I’ve had the displeasure of trying to do some work with LDAP in .NET lately. The interfaces are all there but the documentation and error handling isn’t. (Read: The lights are on but no one is home.) Because of this I was pleased to find there was a book out on the subject The .NET Developers Guide to Directory Services by Joe Kaplan and Ryan Dunn.
I also had the pleasure of sharing an email conversation with Joe. I initiated a conversation with him slightly before I was able to pickup the book – because of his activity in the newsgroups. I quickly figured out I needed to pick up the book and did. I highly recommend it because the information that is contained in it is both unique — because it doesn’t exist elsewhere — and is easy to understand. LDAP may be common but it’s not something that most developers do every day. Back to my point, there were some interesting things that came out of that conversation. I wanted to highlight them in part to document them and in part to thank Joe for his help.
1) System.DirectoryServices vs. System.DirectoryServices.Protocols – What I was trying to do was to develop a high performance LDAP ASP.NET 2.0 Membership Provider for a project. In order to do that, I was going to be using LDAP to authenticate a large number of users. One of the issues with System.DirectoryServices is cleaning up all of the connections quick enough in a high load environment. The net of the conversation with Joe – which I agreed with wholeheartedly as I began to understand the underlying characteristics of System.DirectoryServices – was if you need to control cleanup of connections use System.DirectoryServices.Protocols. The end I came to was that I think of System.DirectoryServices as a façade over System.DirectoryServices.Protocols. Façade is a pattern that makes using something easier.
2) SSL is not your friend – There are lots of things to think about when trying to use SSL to encrypt your LDAP communications. First, if you are using clients all in a domain, add an Enterprise Certification Authority to the domain. If you do that the domain controllers will enroll themselves and start accepting SSL connections for LDAP – that’s cool. If you don’t have all internal clients, you can refer to this KB article to add a third party certificate. Even with it working (and tested via LDP) you may have a problem when you try to set SecureSocketLayer support. You may receive a less than helpful DirectoryOperationException(“The server cannot handle directory requests.”) what isn’t quite so amusing about this is that it didn’t even try to communicate with the server. The solution was to add the port number to the server. So instead of passing “Server” to open the LdapConnection, I passed “server:636”. By the way, LDAPS is port 636 – rather than the 389 port used by LDAP.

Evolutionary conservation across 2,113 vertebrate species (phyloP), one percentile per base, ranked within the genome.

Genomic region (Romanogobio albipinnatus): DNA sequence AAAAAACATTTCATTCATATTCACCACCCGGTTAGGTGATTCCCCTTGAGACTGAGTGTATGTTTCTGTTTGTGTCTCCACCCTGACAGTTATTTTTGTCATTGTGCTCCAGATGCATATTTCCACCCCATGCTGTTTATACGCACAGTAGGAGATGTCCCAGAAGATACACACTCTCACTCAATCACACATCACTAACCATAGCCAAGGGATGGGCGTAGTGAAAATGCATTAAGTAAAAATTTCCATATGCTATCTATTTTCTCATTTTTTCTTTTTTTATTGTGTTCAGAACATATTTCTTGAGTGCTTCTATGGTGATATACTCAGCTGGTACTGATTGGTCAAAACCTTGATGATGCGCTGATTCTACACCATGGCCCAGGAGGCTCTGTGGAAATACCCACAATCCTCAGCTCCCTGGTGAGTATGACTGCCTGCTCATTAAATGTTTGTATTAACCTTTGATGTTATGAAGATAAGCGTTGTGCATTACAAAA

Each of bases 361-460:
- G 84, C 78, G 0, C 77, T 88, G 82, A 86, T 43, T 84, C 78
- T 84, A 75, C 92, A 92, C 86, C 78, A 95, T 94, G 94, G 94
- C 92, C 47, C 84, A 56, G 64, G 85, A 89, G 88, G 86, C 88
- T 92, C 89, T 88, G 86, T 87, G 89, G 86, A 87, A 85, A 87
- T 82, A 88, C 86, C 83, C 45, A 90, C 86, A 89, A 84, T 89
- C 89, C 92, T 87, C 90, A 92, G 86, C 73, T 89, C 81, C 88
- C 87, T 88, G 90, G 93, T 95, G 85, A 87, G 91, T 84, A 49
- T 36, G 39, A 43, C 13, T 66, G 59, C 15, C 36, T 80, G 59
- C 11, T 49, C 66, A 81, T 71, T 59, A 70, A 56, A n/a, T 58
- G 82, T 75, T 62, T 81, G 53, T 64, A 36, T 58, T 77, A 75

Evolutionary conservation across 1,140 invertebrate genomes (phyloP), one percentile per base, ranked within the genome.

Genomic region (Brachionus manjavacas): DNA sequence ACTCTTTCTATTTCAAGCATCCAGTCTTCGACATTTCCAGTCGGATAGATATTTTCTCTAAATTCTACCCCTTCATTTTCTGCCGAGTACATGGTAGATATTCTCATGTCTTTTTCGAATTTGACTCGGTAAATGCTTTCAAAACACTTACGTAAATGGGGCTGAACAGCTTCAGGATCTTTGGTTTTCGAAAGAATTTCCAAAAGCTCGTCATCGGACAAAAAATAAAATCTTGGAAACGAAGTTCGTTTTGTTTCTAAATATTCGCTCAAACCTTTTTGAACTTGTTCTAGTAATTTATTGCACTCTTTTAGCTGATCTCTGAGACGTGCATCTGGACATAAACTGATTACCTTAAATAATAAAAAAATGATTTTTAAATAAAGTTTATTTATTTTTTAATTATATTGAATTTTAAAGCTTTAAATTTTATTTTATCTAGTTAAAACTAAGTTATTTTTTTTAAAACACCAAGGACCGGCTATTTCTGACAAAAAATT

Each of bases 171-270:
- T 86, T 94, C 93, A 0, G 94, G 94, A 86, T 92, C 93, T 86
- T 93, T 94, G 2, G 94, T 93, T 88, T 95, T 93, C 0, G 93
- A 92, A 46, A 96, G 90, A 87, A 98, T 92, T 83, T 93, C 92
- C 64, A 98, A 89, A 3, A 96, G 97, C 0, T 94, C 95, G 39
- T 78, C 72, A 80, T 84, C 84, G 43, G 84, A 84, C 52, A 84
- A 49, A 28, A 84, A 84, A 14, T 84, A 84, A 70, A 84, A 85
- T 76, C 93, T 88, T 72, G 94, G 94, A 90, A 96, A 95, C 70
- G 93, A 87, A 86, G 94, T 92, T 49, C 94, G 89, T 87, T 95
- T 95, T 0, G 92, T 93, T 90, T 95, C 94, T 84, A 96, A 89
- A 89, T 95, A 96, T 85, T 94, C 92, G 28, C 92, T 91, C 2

3) Fast Concurrent Bind isn’t really a bind – In LDAP you bind to associate credentials to your connection so that it can use those credentials to validate your operations. One of the things that S.DS.P supports is the idea of a Fast Concurrent Bind. Basically, check my credentials to make sure that they’re OK – and don’t do anything else. I tried using Fast Concurrent Bind (because it is the fastest way to validate a user) to bind to a connection and then do a search. So I did my bind and then did my search. When I tried the search I got an exception – DirectoryOperationException(“An operation error occurred”) when I dug into the network capture I found a deeper message: “LdapErr: DSID-0C090627, comment: In order to perform this operation a successful bind must be completed on the connection., data 0, vece” It was funny because message 5 was a bind with a success response and message ID 6 – the one I got the error on was a search. The issue at the end of the day I was I was using fast concurrent bind. So I wasn’t really doing a full bind at all. I was just authenticating the user.
With Joe’s help I was able to figure out what the issues were … and create a working solution.